GOP lawmaker links coronavirus vaccine to devil, tentacle monster and 5G

New Hampshire State Representative Ken Wheeler (R) is facing bilateral criticism after sharing wild conspiracy theories about the coronavirus, the devil, the Pope and the fibrous animals hidden in the 5G and Covid-1 vaccine.

The year-old chair of the House Finance Committee claimed in a long document sent to his colleagues that the vaccine was part of a conspiracy to “gain 100% control over the minds of all humanity.”

As Manchester’s WMUR-TV, the document is also full of anti-Catholic orthodoxy, claiming that the Vatican is ruled by multiple popes, including a “gray pope” who is the “supreme puppet master”.

“We need to understand that this criminal network is highly spiritual in nature, and those at the top are involved in dark ancient spiritual practices,” the report claims. “To put it bluntly, they are Satanists, also called Luciferians.”

The document further claims that both the Moderna and Johnson & Johnson vaccines were tested under a microscope, which revealed a tentacled animal in each vial that “wanders, lifts itself up and even seems to be aware of itself.”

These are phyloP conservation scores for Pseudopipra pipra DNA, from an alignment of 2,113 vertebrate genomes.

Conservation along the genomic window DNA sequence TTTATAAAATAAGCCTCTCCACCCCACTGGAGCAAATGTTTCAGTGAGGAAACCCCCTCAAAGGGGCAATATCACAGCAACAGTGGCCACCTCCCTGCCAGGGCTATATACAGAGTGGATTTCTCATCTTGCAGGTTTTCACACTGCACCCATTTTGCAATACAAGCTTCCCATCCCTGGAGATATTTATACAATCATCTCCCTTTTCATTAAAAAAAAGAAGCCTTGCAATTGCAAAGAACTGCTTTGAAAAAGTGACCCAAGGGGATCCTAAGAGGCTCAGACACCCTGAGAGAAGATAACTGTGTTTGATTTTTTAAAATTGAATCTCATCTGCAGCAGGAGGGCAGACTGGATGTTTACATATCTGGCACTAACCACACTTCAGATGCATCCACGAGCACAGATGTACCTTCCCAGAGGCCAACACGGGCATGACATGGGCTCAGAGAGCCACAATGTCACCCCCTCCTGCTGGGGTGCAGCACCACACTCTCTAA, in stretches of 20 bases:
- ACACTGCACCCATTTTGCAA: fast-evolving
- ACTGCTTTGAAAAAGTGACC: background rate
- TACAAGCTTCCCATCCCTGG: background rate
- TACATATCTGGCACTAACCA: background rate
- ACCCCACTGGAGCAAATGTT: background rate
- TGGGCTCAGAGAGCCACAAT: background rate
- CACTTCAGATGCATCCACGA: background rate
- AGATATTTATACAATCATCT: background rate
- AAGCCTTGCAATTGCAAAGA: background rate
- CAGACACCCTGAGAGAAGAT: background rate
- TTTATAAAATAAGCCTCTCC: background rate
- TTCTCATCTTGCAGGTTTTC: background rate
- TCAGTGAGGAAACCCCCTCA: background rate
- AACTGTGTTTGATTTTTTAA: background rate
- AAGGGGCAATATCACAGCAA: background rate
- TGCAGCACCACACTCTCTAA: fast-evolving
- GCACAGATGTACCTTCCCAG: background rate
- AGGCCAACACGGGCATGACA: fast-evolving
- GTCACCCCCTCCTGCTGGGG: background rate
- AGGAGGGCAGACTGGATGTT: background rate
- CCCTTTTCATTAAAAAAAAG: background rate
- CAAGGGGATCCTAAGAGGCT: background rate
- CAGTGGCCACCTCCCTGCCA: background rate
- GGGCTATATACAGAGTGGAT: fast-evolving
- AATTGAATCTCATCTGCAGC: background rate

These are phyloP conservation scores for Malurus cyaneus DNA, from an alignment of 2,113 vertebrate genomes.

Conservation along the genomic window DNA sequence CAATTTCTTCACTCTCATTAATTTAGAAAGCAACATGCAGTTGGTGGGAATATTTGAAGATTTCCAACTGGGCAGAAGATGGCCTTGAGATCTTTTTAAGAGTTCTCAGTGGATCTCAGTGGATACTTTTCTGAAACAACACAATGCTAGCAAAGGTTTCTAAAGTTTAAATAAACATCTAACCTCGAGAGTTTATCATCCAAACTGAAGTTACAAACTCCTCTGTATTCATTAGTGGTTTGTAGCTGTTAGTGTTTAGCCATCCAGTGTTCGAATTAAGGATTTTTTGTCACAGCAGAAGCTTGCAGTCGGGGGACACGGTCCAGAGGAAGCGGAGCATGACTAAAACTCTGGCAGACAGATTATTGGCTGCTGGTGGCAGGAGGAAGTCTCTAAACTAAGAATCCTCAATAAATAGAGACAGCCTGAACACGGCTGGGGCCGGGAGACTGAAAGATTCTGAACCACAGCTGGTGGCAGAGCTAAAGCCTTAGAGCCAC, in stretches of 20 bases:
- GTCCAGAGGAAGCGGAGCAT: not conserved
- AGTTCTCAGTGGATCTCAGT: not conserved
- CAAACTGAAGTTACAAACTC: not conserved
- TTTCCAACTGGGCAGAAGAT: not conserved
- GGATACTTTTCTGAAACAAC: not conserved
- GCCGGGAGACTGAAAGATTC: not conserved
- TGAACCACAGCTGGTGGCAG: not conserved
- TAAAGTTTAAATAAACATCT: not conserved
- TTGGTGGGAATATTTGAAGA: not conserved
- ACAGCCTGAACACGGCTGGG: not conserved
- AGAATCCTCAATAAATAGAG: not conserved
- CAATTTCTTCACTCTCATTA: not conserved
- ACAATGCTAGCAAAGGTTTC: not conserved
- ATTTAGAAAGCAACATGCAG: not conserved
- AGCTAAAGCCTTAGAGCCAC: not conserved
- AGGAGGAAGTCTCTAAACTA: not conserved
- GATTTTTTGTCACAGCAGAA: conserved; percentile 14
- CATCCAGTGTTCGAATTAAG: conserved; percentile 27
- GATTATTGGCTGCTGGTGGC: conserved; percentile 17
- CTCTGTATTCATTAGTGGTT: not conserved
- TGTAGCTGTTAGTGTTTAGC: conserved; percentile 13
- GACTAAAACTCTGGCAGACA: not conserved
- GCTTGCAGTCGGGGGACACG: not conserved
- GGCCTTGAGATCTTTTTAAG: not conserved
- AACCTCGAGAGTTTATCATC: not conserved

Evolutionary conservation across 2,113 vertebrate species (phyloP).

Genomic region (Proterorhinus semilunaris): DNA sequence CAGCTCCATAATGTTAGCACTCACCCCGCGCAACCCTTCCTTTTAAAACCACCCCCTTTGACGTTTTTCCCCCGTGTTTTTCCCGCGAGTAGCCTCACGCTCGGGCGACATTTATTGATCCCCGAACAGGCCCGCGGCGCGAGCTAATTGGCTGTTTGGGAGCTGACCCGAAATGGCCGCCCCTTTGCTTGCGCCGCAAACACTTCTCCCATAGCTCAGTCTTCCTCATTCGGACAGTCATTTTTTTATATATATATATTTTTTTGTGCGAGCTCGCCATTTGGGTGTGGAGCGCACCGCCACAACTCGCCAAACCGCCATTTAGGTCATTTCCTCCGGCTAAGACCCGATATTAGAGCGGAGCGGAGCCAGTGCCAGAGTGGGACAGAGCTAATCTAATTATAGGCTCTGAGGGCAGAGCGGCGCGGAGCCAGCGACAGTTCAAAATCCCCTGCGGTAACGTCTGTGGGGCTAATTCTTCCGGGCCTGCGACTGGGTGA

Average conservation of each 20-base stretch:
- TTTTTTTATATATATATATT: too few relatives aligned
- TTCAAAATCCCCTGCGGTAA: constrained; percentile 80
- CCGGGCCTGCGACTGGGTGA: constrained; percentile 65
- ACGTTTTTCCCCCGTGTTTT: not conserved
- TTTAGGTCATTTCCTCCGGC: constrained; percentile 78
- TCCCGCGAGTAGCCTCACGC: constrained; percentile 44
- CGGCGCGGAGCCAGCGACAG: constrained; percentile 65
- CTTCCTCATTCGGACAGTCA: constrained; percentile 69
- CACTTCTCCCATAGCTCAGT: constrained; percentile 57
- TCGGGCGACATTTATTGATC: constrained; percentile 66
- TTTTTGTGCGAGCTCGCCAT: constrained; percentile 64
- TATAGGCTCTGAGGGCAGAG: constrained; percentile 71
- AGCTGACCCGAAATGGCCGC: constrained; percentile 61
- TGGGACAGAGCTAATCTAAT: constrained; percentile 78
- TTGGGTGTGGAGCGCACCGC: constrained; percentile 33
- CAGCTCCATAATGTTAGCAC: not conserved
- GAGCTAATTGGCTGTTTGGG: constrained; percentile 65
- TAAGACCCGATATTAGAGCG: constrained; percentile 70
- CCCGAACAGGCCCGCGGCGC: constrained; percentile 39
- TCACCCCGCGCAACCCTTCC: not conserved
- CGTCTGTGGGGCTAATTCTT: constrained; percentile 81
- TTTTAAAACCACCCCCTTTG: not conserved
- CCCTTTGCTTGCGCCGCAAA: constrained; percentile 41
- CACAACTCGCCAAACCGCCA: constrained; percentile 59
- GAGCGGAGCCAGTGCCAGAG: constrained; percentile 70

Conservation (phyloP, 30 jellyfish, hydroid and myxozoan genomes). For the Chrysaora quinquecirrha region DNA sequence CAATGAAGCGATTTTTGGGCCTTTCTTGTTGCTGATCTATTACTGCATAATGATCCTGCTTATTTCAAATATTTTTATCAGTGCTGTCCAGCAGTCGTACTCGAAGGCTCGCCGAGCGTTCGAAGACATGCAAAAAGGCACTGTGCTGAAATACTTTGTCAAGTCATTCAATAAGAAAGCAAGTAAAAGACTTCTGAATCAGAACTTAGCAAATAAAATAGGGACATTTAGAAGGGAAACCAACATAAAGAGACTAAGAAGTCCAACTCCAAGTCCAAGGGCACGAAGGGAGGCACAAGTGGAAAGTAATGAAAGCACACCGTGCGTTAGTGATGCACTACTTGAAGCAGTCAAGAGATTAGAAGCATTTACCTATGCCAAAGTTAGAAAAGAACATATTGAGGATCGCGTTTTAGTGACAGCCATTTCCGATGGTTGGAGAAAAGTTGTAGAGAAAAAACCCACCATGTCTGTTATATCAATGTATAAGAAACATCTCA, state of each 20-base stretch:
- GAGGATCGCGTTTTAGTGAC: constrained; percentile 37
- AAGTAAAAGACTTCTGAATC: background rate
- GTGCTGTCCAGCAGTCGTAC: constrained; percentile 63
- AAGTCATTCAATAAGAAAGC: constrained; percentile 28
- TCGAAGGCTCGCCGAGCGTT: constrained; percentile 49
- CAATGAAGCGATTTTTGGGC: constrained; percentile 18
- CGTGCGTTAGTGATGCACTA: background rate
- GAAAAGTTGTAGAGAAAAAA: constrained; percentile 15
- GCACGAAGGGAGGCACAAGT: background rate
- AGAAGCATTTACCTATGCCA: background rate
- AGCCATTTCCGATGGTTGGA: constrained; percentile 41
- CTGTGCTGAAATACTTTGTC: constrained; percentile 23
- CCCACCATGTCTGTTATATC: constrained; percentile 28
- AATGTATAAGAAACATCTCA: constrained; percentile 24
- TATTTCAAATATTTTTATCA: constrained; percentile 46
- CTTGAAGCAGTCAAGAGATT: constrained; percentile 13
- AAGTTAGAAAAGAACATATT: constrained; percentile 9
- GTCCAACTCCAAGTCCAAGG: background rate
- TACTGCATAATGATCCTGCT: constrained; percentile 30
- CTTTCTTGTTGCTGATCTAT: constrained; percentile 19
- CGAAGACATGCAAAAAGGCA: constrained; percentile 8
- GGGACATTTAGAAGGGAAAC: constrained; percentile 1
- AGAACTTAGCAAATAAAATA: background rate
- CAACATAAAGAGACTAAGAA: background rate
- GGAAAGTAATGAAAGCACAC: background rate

State Representative Susan Vail (D) called it a “52-page lie.”

“Don’t listen to him or believe what he says.” He wrote on Twitter. “It’s a sad day, and I’m sorry to make this request.”

Republican Gov. Chris Sununu said Weller should lose his committee chair.

“I have repeatedly expressed this directly to the Speaker [Sherman] Packard on the need to remove Weller from this position of leadership, ”Sununu said in a statement quoted by IndipathNH. “These latest unsolicited emails have accelerated the need for the speaker to take action.”

Representative Mary Jane Walner, a ranking Democrat on the committee, agreed.

In a statement quoted by New Hampshire Public Radio, he said: “Continued dissemination of untrue information about Covid from rape. Weller is a threat to New Hampshire’s public health and the credibility of the legislature as a whole.”

Weller told the Associated Press on Tuesday that he had no comment.

Packard initially ignored the incident and told NHPR that “it is not uncommon for committee chairs to agree or disagree with the content in order to share material information with committee members.”

He later sent a revised statement to WMUR calling it “Internal mattersAnd said he was “reviewing the situation.”

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